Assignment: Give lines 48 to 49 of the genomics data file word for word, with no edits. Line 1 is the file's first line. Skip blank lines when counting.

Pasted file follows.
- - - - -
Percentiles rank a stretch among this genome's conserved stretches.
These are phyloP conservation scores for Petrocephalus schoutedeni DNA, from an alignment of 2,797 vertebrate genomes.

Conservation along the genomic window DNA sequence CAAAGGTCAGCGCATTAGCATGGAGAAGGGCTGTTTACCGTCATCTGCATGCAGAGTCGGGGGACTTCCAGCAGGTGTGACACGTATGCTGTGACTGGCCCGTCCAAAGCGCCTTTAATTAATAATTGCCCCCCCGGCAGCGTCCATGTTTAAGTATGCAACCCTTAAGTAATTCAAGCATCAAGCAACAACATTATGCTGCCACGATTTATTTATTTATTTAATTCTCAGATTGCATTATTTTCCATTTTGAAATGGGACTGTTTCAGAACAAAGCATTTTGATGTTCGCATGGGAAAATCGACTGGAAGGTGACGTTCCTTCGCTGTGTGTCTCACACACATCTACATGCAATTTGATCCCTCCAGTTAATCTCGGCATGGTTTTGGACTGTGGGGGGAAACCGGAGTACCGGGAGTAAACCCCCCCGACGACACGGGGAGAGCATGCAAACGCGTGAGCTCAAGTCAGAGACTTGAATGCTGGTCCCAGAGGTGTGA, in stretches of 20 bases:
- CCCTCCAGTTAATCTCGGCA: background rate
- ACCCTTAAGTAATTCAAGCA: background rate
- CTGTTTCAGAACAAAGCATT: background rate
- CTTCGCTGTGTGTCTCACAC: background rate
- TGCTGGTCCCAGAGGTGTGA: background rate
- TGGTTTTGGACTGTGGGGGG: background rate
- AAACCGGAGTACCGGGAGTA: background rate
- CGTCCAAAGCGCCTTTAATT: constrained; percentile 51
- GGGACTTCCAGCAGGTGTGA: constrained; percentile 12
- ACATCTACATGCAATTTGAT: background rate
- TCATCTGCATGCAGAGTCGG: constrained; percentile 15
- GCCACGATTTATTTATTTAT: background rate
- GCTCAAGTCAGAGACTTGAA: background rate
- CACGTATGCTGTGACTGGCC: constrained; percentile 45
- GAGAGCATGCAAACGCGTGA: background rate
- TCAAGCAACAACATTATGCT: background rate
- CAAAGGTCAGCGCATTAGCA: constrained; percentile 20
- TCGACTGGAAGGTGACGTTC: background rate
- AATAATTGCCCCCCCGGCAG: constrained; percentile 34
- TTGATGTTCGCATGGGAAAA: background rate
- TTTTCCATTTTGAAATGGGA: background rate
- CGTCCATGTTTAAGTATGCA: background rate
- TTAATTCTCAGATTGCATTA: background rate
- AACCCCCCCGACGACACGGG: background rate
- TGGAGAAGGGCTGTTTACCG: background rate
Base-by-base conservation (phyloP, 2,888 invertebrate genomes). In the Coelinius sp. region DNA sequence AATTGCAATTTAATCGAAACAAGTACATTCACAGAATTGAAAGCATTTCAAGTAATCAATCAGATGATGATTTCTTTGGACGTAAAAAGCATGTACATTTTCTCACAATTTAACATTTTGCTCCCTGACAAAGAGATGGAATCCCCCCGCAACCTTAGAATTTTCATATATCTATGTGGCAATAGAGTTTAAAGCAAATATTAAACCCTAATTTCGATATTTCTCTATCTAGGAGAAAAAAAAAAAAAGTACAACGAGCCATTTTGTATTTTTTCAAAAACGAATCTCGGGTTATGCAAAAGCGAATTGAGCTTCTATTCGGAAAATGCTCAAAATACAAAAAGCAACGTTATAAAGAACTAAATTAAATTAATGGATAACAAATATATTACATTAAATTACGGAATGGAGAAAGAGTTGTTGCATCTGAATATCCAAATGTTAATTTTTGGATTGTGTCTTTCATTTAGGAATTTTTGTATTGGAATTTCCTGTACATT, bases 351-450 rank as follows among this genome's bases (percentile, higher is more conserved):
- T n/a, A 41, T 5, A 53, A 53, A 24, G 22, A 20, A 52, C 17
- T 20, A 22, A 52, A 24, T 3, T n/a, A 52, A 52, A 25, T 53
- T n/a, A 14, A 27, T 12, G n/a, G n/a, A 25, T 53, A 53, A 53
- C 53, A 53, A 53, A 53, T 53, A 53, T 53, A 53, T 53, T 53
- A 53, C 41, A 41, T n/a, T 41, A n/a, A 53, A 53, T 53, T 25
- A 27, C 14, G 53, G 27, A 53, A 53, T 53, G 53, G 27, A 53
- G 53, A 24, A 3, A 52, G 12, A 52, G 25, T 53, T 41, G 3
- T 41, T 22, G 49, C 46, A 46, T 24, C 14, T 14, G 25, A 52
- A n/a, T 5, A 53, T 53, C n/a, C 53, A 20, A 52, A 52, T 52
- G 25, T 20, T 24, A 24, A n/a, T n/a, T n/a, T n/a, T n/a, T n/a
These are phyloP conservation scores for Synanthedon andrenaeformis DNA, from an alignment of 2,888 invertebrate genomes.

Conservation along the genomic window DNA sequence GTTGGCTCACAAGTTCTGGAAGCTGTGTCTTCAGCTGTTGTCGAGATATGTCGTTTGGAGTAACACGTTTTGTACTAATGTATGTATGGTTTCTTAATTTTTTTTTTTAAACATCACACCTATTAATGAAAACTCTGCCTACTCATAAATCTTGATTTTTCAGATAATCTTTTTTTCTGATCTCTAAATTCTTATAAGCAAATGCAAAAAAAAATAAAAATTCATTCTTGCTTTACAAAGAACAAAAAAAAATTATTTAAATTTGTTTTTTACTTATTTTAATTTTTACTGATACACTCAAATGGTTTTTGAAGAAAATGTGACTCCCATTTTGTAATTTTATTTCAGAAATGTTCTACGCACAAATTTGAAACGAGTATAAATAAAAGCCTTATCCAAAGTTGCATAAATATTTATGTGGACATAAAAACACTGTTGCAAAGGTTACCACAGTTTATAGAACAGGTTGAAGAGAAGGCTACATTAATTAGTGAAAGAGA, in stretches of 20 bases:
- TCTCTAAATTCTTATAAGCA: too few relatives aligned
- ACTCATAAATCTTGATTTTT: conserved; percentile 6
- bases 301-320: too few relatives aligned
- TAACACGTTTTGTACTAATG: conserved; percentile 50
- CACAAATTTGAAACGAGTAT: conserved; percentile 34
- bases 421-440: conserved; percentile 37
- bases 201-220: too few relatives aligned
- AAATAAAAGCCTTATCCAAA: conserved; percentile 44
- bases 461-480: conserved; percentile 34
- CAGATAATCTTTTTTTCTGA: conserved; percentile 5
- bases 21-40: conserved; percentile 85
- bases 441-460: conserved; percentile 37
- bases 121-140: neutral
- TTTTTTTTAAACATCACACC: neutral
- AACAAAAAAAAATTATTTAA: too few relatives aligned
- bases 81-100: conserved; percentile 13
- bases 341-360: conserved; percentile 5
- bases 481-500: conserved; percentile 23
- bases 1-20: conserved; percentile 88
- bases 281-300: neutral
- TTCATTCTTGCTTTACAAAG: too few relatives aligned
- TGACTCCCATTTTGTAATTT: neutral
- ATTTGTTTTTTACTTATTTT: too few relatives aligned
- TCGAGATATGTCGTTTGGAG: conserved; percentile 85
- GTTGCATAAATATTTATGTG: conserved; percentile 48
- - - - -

- bases 201-220: too few relatives aligned
- AAATAAAAGCCTTATCCAAA: conserved; percentile 44